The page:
Daesh attack on Bashiqa shows why Turkish troops are there, Erdoğan says
by Fatih Şemsettin Işık
ISTANBULJan 08, 2016 - 12:00 am GMT+3
by Fatih Şemsettin Işık
Jan 08, 2016 12:00 am
President Erdoğan said the Turkish military’s repelling of DAESH’s attack on Bashiqa camp Thursday justifies the presence of Turkish troops there to train Iraqi volunteers to fight in the struggle against DAESH
Turkish soldiers deployed in the Bashiqa camp, located in the Northern Iraqi town of Mosul, on Thursday night deterred a second attack in almost a month by the Daesh terrorist organization, killing 18 terrorists, military sources said.
Commenting on the issue, President Recep Tayyip Erdoğan said Friday that the attack is a justification for the long-debated deployment of Turkish troops.
Speaking to reporters after Friday prayer in Istanbul, Erdoğan said, "I have been told that some 18 Daesh terrorists who tried to sneak into the Bashiqa camp were killed," confirming that there were no casualties among the Turkish troops.
He said: "The attack shows how important the steps taken regarding the Bashiqa decision are. The troops there are ready for anything at any given time.
"Iraq asked Turkey to train its soldiers and they are the ones showing us the place for the base," the president said, adding that Iraq's attitude has changed since Russia and Iran's intervention in Syria, including the decision to open up an office in Baghdad by Russia, Iran, Syria and Iraq.
Regarding the attack, Turkish military sources reported no injuries or casualties among the Turkish soldiers.
The attack took place while debates concerning the presence of the Bashiqa camp in Northern Iraq are continuing, and in the aftermath of a visit to Ankara by U.S. Chairman of the Joint Chiefs of Staff Joseph Dunford.
Ankara has persistently emphasized its willingness to take part in the struggle against the DAESH terrorist organization.
This is the second time the terrorists have attacked the Turkish camp, where soldiers are positioned to train Iraqi volunteers in the fight against Daesh terrorists. On Dec. 15, Daesh terrorists attacked the Bashiqa camp and killed two local forces and injured six, four of whom were Turkish soldiers.
Following the Dec. 15 attack, the Turkish military offered a written statement that Daesh attacked the camp with Katyusha rockets. Sources from the Turkish Ministry of Foreign Affairs said that Daesh targets in the area were destroyed by Turkish forces.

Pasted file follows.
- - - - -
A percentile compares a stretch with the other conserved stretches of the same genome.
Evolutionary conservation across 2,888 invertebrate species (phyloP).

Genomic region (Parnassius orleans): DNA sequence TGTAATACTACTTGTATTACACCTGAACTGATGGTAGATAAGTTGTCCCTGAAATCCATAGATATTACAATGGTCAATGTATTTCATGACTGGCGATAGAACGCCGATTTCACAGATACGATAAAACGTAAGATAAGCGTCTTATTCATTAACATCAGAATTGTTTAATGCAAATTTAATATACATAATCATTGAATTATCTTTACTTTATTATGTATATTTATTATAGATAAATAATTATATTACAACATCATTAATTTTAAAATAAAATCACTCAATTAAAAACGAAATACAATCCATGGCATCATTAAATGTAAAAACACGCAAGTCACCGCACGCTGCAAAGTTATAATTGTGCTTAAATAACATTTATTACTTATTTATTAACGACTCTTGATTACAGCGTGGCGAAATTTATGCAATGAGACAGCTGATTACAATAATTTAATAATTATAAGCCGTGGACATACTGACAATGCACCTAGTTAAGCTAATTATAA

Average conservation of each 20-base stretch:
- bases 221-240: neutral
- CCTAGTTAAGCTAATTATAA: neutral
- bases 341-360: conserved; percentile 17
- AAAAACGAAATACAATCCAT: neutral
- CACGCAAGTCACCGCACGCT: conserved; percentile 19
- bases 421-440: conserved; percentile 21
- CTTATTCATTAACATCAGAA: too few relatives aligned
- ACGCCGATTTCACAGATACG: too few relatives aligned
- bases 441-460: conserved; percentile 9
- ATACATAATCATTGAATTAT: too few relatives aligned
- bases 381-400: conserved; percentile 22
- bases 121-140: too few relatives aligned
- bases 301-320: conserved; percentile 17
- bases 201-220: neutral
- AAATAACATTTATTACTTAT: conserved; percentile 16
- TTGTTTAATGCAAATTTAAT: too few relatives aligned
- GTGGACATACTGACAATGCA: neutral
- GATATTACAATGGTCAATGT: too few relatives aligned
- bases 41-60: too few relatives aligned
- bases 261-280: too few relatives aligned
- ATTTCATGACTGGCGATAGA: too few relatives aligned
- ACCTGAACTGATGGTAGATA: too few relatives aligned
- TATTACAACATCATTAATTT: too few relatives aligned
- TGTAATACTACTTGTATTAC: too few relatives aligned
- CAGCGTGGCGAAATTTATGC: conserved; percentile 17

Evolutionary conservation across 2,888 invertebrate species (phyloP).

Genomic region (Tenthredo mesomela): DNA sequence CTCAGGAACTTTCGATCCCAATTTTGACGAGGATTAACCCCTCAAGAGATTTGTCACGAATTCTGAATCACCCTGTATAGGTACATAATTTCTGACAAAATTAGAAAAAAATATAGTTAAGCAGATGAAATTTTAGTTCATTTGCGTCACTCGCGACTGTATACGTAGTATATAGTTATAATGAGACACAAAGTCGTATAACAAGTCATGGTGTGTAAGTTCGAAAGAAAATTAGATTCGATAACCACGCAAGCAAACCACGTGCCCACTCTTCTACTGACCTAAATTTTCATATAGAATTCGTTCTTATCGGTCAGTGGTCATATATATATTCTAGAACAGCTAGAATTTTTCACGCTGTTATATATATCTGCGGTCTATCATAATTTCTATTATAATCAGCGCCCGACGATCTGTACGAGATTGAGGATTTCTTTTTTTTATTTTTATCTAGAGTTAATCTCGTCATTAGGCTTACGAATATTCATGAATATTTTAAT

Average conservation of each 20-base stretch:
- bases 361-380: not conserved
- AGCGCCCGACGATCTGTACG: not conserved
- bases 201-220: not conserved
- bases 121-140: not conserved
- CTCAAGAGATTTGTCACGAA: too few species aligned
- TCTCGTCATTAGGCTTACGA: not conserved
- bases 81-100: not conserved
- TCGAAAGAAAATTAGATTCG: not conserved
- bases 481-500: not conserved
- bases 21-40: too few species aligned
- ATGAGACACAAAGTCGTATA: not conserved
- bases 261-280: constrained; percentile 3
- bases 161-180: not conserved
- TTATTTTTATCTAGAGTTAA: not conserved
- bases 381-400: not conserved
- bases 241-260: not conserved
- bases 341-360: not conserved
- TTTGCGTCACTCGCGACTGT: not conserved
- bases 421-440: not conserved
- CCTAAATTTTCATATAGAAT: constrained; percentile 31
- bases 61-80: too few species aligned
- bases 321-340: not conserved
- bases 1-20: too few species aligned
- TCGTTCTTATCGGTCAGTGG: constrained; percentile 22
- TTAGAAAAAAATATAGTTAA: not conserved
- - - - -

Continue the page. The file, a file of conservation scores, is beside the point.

On Dec. 4, 150 Turkish soldiers equipped with heavy weapons arrived on the outskirts of the Daesh-held Mosul province in Northern Iraq to train local Iraqi forces, while Baghdad demanded the withdrawal of Turkish soldiers. On Sunday, Baghdad gave a 48-hour ultimatum to Turkey to either withdraw their forces, or face "all available options."
Turkish officials responded by saying that Iraq's reaction was bizarre, stating that Turkish troops were sent to Bashiqa in December 2014 at the request of Iraqi Prime Minister Haidar al-Abadi.
Speaking to Saudi Arabian broadcaster Al-Arabiya on Dec.26, Erdoğan said that al-Abadi asked Turkey to help after Daesh took control of Iraq's second-largest city Mosul, and that Turkey expressed its full readiness to help Iraq.
Erdoğan said Turkey had asked Iraq to allocate a suitable location for the deployment of Turkish soldiers to carry out the functions of training, and that Iraq has chosen the camp site in Bashiqa near Mosul. He also pointed out that Iraqi Defense Minister Khalid al-Obeidi had visited the camp.
Turkish Prime Minister Ahmet Davutoğlu sent a letter to Iraqi Prime Minister al-Abadi in December, in which he emphasized Turkey's commitment to cooperation with Iraq in the struggle against DAESH and said, "We will not deploy more troops to Bashiqa until your concerns about the matter are assuaged."
Turkey said the 150 soldiers and up to 25 tanks stationed at Bashiqa to serve to protect Turkish servicemen training Iraqi volunteers to fight Daesh terrorists. The training mission has been in operation since March and has not been assigned any combat duties.
Coalition forces should stop Russian aggression in Syria
Commenting on Russia's involvement in Syria, the president said, "Russia says 'We are in Syria because the Syrian government has asked us to be there.' The Syrian government is not a legitimate government. Russia does not have to go into any country that calls them to. Why did you invade Ukraine? They can ask. Russia does not fight against Daesh," Erdoğan said.
He highlighted that the important point here is stopping coalition forces, notably the U.S., of unfair, oppression-based attacks by Russia and indicated that Turkey continues its efforts to prevent this in national and international meetings.
President Erdoğan also added that the steps taken by the government are in line with international law.
Mehmet Çelik contributed this report from Istanbul